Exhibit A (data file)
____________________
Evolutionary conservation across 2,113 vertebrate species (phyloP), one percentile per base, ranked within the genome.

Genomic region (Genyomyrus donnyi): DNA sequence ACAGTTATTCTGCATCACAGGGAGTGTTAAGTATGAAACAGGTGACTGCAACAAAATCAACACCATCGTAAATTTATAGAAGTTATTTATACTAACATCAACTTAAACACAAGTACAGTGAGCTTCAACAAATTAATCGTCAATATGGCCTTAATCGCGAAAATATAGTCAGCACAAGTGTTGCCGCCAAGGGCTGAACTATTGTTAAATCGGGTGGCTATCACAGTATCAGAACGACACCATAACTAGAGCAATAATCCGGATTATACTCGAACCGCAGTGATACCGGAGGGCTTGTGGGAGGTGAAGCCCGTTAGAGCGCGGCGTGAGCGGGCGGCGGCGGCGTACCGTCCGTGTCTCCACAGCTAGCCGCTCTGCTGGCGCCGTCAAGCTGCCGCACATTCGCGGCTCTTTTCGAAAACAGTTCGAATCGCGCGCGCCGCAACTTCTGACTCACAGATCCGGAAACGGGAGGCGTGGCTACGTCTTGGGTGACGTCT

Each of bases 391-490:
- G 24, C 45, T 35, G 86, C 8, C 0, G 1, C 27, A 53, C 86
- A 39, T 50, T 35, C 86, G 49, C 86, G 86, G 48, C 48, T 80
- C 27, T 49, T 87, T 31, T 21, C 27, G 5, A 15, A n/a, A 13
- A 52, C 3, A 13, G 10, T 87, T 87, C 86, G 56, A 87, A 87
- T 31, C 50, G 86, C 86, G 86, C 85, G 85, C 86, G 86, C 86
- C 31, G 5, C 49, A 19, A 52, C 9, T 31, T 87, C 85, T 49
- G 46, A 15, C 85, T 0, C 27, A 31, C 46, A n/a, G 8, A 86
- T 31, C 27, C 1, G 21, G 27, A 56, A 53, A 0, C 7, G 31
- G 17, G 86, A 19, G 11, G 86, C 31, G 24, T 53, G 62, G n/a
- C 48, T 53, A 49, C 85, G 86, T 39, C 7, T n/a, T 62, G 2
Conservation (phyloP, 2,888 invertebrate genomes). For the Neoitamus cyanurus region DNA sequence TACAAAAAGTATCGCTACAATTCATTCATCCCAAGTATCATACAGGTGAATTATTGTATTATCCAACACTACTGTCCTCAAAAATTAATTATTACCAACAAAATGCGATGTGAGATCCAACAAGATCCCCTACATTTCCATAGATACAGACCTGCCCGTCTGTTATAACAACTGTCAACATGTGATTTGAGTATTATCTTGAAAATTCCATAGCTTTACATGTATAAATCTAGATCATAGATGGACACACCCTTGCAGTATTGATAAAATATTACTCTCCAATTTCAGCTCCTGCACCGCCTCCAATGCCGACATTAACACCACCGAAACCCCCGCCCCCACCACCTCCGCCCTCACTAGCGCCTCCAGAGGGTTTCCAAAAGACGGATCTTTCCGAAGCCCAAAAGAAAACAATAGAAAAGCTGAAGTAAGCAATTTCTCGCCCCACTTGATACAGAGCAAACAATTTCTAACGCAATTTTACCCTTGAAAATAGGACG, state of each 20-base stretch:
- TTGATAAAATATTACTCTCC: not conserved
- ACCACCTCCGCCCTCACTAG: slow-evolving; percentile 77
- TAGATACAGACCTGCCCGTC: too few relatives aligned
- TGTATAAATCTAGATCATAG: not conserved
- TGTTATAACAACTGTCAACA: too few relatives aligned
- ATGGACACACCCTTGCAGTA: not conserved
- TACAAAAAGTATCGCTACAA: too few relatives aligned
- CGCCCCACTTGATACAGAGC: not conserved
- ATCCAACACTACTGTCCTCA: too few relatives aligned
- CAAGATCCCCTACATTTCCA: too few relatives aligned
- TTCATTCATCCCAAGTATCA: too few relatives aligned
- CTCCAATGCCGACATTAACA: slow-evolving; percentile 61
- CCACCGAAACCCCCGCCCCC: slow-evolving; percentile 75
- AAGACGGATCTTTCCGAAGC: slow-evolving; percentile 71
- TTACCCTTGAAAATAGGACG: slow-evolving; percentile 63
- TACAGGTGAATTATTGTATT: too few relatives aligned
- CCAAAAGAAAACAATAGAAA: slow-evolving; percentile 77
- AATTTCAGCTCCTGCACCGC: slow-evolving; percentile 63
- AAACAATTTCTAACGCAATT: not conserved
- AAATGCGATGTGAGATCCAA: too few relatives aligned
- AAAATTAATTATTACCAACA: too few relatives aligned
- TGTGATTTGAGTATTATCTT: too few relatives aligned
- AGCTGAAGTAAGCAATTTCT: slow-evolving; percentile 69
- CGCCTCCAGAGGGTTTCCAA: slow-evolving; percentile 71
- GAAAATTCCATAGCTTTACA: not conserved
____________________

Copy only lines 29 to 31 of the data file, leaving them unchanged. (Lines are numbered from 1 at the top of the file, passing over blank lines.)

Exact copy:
- TTACCCTTGAAAATAGGACG: slow-evolving; percentile 63
- TACAGGTGAATTATTGTATT: too few relatives aligned
- CCAAAAGAAAACAATAGAAA: slow-evolving; percentile 77